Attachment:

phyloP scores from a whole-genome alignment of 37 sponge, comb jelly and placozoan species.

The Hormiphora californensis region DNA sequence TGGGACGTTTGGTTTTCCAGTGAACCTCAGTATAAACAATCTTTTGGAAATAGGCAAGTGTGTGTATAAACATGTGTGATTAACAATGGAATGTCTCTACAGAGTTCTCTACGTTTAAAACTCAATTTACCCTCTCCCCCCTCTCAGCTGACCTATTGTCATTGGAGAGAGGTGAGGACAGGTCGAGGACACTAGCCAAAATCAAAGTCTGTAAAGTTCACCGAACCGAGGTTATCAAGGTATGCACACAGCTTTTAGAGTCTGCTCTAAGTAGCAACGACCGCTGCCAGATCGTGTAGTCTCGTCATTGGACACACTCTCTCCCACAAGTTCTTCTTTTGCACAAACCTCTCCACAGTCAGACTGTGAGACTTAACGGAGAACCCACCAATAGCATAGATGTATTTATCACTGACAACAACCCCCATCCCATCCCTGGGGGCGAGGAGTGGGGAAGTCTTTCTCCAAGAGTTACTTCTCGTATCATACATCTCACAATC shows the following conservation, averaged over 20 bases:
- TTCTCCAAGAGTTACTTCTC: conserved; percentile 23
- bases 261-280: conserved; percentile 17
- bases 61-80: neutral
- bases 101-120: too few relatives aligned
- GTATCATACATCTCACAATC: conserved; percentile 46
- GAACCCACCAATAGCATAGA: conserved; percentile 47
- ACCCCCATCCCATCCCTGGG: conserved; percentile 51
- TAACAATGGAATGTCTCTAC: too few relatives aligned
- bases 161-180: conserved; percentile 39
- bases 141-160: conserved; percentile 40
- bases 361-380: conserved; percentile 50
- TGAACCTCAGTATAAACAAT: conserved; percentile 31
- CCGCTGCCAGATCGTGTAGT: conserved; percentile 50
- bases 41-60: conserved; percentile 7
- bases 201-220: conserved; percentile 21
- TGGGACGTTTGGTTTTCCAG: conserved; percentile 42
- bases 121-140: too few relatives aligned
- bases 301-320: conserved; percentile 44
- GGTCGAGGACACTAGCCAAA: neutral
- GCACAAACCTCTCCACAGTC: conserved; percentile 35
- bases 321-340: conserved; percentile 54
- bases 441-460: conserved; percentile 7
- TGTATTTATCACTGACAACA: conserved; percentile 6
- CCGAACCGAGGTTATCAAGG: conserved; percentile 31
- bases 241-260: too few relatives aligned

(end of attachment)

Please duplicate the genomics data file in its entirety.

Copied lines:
phyloP scores from a whole-genome alignment of 37 sponge, comb jelly and placozoan species.

The Hormiphora californensis region DNA sequence TGGGACGTTTGGTTTTCCAGTGAACCTCAGTATAAACAATCTTTTGGAAATAGGCAAGTGTGTGTATAAACATGTGTGATTAACAATGGAATGTCTCTACAGAGTTCTCTACGTTTAAAACTCAATTTACCCTCTCCCCCCTCTCAGCTGACCTATTGTCATTGGAGAGAGGTGAGGACAGGTCGAGGACACTAGCCAAAATCAAAGTCTGTAAAGTTCACCGAACCGAGGTTATCAAGGTATGCACACAGCTTTTAGAGTCTGCTCTAAGTAGCAACGACCGCTGCCAGATCGTGTAGTCTCGTCATTGGACACACTCTCTCCCACAAGTTCTTCTTTTGCACAAACCTCTCCACAGTCAGACTGTGAGACTTAACGGAGAACCCACCAATAGCATAGATGTATTTATCACTGACAACAACCCCCATCCCATCCCTGGGGGCGAGGAGTGGGGAAGTCTTTCTCCAAGAGTTACTTCTCGTATCATACATCTCACAATC shows the following conservation, averaged over 20 bases:
- TTCTCCAAGAGTTACTTCTC: conserved; percentile 23
- bases 261-280: conserved; percentile 17
- bases 61-80: neutral
- bases 101-120: too few relatives aligned
- GTATCATACATCTCACAATC: conserved; percentile 46
- GAACCCACCAATAGCATAGA: conserved; percentile 47
- ACCCCCATCCCATCCCTGGG: conserved; percentile 51
- TAACAATGGAATGTCTCTAC: too few relatives aligned
- bases 161-180: conserved; percentile 39
- bases 141-160: conserved; percentile 40
- bases 361-380: conserved; percentile 50
- TGAACCTCAGTATAAACAAT: conserved; percentile 31
- CCGCTGCCAGATCGTGTAGT: conserved; percentile 50
- bases 41-60: conserved; percentile 7
- bases 201-220: conserved; percentile 21
- TGGGACGTTTGGTTTTCCAG: conserved; percentile 42
- bases 121-140: too few relatives aligned
- bases 301-320: conserved; percentile 44
- GGTCGAGGACACTAGCCAAA: neutral
- GCACAAACCTCTCCACAGTC: conserved; percentile 35
- bases 321-340: conserved; percentile 54
- bases 441-460: conserved; percentile 7
- TGTATTTATCACTGACAACA: conserved; percentile 6
- CCGAACCGAGGTTATCAAGG: conserved; percentile 31
- bases 241-260: too few relatives aligned